Beyond privatization: getting the rules right in Latin America's regulatory environment.
The economics mainstream has long maintained the presumption that the net benefits of privatization are decidedly positive, and the new found enthusiasm of many Latin American political leaders and significant sections of their electorates for privatization has recently reinforced this traditional view. Yet it is difficult to believe that privatization is quite the magic solution to the region's problems that we may have led so many to believe. Of course there are strong theoretical reasons to maintain our presumption of the desirability of privatization. They must be tempered, however, by close empirical attention to actual experience as the privatization process unfolds in a number of Latin American economies. The emerging evidence, some of which has been presented in the papers in this collection, and which is our focus here, suggests that we must look beyond privatization to the regulatory climate in which the newly privatized Firms must operate.
In the ideal world of our models, the privatization paradigm consists of the replacement of an inefficient publicly owned firm by an efficient and competitive private one. In sectors in which the good or service is produced using factors priced in competitive markets and, even more importantly, is sold in markets in which the price can be equated with marginal cost, this paradigm is quite reasonable. Latin America provides a number of examples, ranging from privatized hotels in Mexico to steel mills in Brazil, in which the theoretical model provides a good prediction of actual experience.
But not all markets satisfy the implicit assumptions of competitive product pricing. Economists have long recognized that public utilities are activities in which either competitive markets or even results only analogous to competitive ones would be unlikely to emerge in the absence of competent public intervention. Natural monopolies are much more likely to result, due both to the nature of product itself and to the structure of the market that it serves. We must add to this the fact that both technological change and the political process may either strengthen or weaken competitiveness in the markets for the products of newly privatized firms. It is at once apparent that predicting the eventual outcomes of the many recent Latin American privatizations, especially those in activities like power generation, telecommunications and public transport, is at best a hazardous enterprise.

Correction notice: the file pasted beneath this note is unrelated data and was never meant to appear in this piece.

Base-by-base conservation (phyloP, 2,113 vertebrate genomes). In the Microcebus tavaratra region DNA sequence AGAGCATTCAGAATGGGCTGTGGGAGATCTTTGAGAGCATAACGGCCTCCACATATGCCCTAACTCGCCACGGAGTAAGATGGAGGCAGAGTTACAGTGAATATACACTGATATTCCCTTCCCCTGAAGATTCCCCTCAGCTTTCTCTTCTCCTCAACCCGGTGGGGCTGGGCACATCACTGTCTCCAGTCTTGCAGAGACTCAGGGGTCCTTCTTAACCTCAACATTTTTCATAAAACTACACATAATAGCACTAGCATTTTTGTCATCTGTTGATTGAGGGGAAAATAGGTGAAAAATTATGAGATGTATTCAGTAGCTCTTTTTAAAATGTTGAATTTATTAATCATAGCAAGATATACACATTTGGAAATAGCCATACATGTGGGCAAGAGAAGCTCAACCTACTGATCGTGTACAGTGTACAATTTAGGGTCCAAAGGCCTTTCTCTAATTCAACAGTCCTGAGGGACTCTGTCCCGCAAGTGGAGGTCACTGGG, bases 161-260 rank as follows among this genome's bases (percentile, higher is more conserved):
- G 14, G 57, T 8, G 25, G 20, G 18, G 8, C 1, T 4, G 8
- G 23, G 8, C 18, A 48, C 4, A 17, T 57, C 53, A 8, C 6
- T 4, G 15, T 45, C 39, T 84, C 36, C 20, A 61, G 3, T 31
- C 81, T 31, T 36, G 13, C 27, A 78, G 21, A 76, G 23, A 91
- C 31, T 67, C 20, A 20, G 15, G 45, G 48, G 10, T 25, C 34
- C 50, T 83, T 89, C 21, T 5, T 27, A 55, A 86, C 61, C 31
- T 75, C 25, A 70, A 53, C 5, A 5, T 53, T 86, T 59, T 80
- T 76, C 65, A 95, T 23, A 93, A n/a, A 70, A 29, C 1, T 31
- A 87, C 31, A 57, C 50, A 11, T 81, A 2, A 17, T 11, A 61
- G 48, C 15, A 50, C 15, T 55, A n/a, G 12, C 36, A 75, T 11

An examination of recent experience in privatizations in several major Latin American economies, among them Argentina, Brazil, Chile, and Mexico, suggests that there is a wide range of possible outcomes to the privatization process in the public utility sector. Mexican and Chilean experiences, the focus of Ramirez's work in the present collection, cannot be regarded as unmitigated successes, and provide clear examples of cases in which outcomes did not conform well to ex ante expectations. Chile's first attempt at privatization, that of the financial sector in the 1977-82 period, may provide the most dramatic example of failure. The lack of an adequate regulatory environment led to a sharp rise in problem loans, ending with the failures of a number of financial intermediaries and the re-nationalization of much of the system in 1983. Although Chile itself may have learned from this first experience with privatization, it is not clear if the lesson was learned by other countries.
The effects of an inadequate regulatory climate in contributing to adverse outcomes in Latin American privatizations obviously depend on the nature of the activity that is privatized. In the case of both the Chilean and Mexican financial sectors, inadequate supervision led to a decline in loan quality and a rise in financial risk. The eventual outcome of such scenarios is either a widespread rise in financial intermediary failures, or an increase in concentrations, with the attendant potential for monopoly or oligopoly, as failure is averted by the consolidation and takeover of weak banks.